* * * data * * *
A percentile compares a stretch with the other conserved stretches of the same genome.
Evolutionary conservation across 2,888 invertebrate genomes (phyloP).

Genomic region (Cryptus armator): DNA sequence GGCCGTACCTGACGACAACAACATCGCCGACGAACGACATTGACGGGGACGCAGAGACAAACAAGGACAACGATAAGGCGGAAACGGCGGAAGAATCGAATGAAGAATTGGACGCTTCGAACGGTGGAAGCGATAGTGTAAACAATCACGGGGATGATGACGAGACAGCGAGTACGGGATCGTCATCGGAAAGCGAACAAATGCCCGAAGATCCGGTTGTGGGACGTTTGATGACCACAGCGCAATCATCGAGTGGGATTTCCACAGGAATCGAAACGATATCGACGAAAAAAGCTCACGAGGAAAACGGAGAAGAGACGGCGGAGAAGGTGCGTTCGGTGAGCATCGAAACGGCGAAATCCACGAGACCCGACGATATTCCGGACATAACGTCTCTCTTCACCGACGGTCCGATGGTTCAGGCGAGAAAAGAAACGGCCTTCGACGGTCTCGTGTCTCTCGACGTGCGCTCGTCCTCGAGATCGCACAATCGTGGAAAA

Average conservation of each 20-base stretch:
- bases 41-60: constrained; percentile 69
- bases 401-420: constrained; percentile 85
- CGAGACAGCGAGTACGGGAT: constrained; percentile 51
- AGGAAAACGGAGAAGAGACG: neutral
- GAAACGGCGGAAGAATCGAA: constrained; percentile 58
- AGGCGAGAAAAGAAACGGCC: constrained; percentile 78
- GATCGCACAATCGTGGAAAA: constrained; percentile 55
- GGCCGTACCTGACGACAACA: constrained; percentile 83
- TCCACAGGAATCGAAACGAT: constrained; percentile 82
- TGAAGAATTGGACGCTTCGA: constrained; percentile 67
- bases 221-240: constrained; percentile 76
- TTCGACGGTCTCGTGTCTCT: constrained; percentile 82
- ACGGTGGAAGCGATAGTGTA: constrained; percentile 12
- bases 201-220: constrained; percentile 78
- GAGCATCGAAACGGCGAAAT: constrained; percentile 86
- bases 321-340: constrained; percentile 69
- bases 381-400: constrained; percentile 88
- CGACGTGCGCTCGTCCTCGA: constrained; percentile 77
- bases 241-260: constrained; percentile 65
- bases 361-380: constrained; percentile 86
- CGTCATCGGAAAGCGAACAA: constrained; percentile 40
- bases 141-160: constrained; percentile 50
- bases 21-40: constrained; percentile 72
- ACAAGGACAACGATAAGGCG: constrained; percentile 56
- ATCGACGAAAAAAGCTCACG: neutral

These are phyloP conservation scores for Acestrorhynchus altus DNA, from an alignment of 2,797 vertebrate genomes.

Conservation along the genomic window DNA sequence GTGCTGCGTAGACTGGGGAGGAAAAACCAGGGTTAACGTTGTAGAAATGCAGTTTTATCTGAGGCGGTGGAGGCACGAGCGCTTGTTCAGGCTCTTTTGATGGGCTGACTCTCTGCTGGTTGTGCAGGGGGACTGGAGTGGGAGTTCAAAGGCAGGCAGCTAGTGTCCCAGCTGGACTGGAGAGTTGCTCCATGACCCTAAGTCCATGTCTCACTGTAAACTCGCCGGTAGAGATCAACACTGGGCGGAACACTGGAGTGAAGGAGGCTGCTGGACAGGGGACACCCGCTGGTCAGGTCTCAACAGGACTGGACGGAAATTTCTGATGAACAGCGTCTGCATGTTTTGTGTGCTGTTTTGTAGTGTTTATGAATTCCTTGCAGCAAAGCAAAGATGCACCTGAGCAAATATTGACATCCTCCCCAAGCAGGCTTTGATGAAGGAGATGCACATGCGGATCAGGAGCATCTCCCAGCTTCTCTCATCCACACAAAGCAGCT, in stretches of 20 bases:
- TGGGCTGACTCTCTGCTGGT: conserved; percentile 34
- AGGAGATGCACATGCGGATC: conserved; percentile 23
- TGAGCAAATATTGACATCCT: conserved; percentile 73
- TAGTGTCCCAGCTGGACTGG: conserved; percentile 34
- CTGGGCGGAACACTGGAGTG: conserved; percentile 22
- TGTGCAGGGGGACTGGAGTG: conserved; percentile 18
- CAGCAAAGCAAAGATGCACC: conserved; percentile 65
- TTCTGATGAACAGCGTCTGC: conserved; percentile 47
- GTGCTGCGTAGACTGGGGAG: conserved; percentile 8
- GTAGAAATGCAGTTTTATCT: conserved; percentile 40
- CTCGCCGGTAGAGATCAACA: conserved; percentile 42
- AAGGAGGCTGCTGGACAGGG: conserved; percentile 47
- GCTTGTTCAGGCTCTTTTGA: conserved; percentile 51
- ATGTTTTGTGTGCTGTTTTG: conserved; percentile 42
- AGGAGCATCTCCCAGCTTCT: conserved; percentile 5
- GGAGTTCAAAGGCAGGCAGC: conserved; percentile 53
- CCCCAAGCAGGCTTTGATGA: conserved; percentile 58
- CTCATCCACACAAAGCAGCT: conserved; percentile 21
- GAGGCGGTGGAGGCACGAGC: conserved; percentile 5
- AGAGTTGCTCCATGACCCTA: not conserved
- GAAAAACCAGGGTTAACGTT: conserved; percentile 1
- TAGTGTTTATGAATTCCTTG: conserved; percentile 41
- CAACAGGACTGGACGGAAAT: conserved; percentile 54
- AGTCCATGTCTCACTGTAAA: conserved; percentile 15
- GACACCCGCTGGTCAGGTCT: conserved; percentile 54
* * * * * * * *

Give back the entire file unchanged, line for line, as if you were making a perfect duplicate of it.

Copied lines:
A percentile compares a stretch with the other conserved stretches of the same genome.
Evolutionary conservation across 2,888 invertebrate genomes (phyloP).

Genomic region (Cryptus armator): DNA sequence GGCCGTACCTGACGACAACAACATCGCCGACGAACGACATTGACGGGGACGCAGAGACAAACAAGGACAACGATAAGGCGGAAACGGCGGAAGAATCGAATGAAGAATTGGACGCTTCGAACGGTGGAAGCGATAGTGTAAACAATCACGGGGATGATGACGAGACAGCGAGTACGGGATCGTCATCGGAAAGCGAACAAATGCCCGAAGATCCGGTTGTGGGACGTTTGATGACCACAGCGCAATCATCGAGTGGGATTTCCACAGGAATCGAAACGATATCGACGAAAAAAGCTCACGAGGAAAACGGAGAAGAGACGGCGGAGAAGGTGCGTTCGGTGAGCATCGAAACGGCGAAATCCACGAGACCCGACGATATTCCGGACATAACGTCTCTCTTCACCGACGGTCCGATGGTTCAGGCGAGAAAAGAAACGGCCTTCGACGGTCTCGTGTCTCTCGACGTGCGCTCGTCCTCGAGATCGCACAATCGTGGAAAA

Average conservation of each 20-base stretch:
- bases 41-60: constrained; percentile 69
- bases 401-420: constrained; percentile 85
- CGAGACAGCGAGTACGGGAT: constrained; percentile 51
- AGGAAAACGGAGAAGAGACG: neutral
- GAAACGGCGGAAGAATCGAA: constrained; percentile 58
- AGGCGAGAAAAGAAACGGCC: constrained; percentile 78
- GATCGCACAATCGTGGAAAA: constrained; percentile 55
- GGCCGTACCTGACGACAACA: constrained; percentile 83
- TCCACAGGAATCGAAACGAT: constrained; percentile 82
- TGAAGAATTGGACGCTTCGA: constrained; percentile 67
- bases 221-240: constrained; percentile 76
- TTCGACGGTCTCGTGTCTCT: constrained; percentile 82
- ACGGTGGAAGCGATAGTGTA: constrained; percentile 12
- bases 201-220: constrained; percentile 78
- GAGCATCGAAACGGCGAAAT: constrained; percentile 86
- bases 321-340: constrained; percentile 69
- bases 381-400: constrained; percentile 88
- CGACGTGCGCTCGTCCTCGA: constrained; percentile 77
- bases 241-260: constrained; percentile 65
- bases 361-380: constrained; percentile 86
- CGTCATCGGAAAGCGAACAA: constrained; percentile 40
- bases 141-160: constrained; percentile 50
- bases 21-40: constrained; percentile 72
- ACAAGGACAACGATAAGGCG: constrained; percentile 56
- ATCGACGAAAAAAGCTCACG: neutral

These are phyloP conservation scores for Acestrorhynchus altus DNA, from an alignment of 2,797 vertebrate genomes.

Conservation along the genomic window DNA sequence GTGCTGCGTAGACTGGGGAGGAAAAACCAGGGTTAACGTTGTAGAAATGCAGTTTTATCTGAGGCGGTGGAGGCACGAGCGCTTGTTCAGGCTCTTTTGATGGGCTGACTCTCTGCTGGTTGTGCAGGGGGACTGGAGTGGGAGTTCAAAGGCAGGCAGCTAGTGTCCCAGCTGGACTGGAGAGTTGCTCCATGACCCTAAGTCCATGTCTCACTGTAAACTCGCCGGTAGAGATCAACACTGGGCGGAACACTGGAGTGAAGGAGGCTGCTGGACAGGGGACACCCGCTGGTCAGGTCTCAACAGGACTGGACGGAAATTTCTGATGAACAGCGTCTGCATGTTTTGTGTGCTGTTTTGTAGTGTTTATGAATTCCTTGCAGCAAAGCAAAGATGCACCTGAGCAAATATTGACATCCTCCCCAAGCAGGCTTTGATGAAGGAGATGCACATGCGGATCAGGAGCATCTCCCAGCTTCTCTCATCCACACAAAGCAGCT, in stretches of 20 bases:
- TGGGCTGACTCTCTGCTGGT: conserved; percentile 34
- AGGAGATGCACATGCGGATC: conserved; percentile 23
- TGAGCAAATATTGACATCCT: conserved; percentile 73
- TAGTGTCCCAGCTGGACTGG: conserved; percentile 34
- CTGGGCGGAACACTGGAGTG: conserved; percentile 22
- TGTGCAGGGGGACTGGAGTG: conserved; percentile 18
- CAGCAAAGCAAAGATGCACC: conserved; percentile 65
- TTCTGATGAACAGCGTCTGC: conserved; percentile 47
- GTGCTGCGTAGACTGGGGAG: conserved; percentile 8
- GTAGAAATGCAGTTTTATCT: conserved; percentile 40
- CTCGCCGGTAGAGATCAACA: conserved; percentile 42
- AAGGAGGCTGCTGGACAGGG: conserved; percentile 47
- GCTTGTTCAGGCTCTTTTGA: conserved; percentile 51
- ATGTTTTGTGTGCTGTTTTG: conserved; percentile 42
- AGGAGCATCTCCCAGCTTCT: conserved; percentile 5
- GGAGTTCAAAGGCAGGCAGC: conserved; percentile 53
- CCCCAAGCAGGCTTTGATGA: conserved; percentile 58
- CTCATCCACACAAAGCAGCT: conserved; percentile 21
- GAGGCGGTGGAGGCACGAGC: conserved; percentile 5
- AGAGTTGCTCCATGACCCTA: not conserved
- GAAAAACCAGGGTTAACGTT: conserved; percentile 1
- TAGTGTTTATGAATTCCTTG: conserved; percentile 41
- CAACAGGACTGGACGGAAAT: conserved; percentile 54
- AGTCCATGTCTCACTGTAAA: conserved; percentile 15
- GACACCCGCTGGTCAGGTCT: conserved; percentile 54